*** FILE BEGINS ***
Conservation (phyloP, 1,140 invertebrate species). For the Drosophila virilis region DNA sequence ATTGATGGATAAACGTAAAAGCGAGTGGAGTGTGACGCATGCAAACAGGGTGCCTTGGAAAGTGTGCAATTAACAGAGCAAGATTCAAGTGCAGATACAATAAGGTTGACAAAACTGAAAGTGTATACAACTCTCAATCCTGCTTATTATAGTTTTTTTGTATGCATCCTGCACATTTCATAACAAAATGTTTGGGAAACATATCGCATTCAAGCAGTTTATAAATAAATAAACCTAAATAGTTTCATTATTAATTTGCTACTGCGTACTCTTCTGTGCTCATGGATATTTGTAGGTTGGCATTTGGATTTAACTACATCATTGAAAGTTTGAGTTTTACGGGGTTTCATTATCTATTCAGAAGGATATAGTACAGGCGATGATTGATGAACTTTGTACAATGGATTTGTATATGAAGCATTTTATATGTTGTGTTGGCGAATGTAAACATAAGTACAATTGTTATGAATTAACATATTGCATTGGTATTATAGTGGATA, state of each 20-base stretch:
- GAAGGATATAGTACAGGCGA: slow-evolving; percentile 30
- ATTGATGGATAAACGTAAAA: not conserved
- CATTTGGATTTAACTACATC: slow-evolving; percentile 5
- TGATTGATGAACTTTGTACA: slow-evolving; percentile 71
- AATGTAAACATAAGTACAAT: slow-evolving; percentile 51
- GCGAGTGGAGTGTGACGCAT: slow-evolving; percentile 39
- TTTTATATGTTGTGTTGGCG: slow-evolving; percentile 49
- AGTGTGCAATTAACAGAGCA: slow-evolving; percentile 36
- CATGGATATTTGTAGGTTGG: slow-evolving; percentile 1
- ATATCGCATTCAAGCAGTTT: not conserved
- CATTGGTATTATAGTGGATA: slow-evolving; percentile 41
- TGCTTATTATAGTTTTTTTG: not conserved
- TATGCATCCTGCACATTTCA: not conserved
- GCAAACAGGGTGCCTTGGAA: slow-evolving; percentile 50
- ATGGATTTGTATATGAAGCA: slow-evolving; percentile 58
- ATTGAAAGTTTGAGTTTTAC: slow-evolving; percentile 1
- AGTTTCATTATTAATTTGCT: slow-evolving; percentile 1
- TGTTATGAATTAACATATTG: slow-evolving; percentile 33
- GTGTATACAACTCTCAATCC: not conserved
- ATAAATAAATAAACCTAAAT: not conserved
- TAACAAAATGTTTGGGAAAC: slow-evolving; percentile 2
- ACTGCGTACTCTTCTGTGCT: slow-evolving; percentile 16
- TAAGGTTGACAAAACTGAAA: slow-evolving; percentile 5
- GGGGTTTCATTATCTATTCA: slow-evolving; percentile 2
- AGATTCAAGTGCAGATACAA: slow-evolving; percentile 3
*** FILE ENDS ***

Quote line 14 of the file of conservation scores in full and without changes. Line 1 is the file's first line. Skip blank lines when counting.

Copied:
- TATGCATCCTGCACATTTCA: not conserved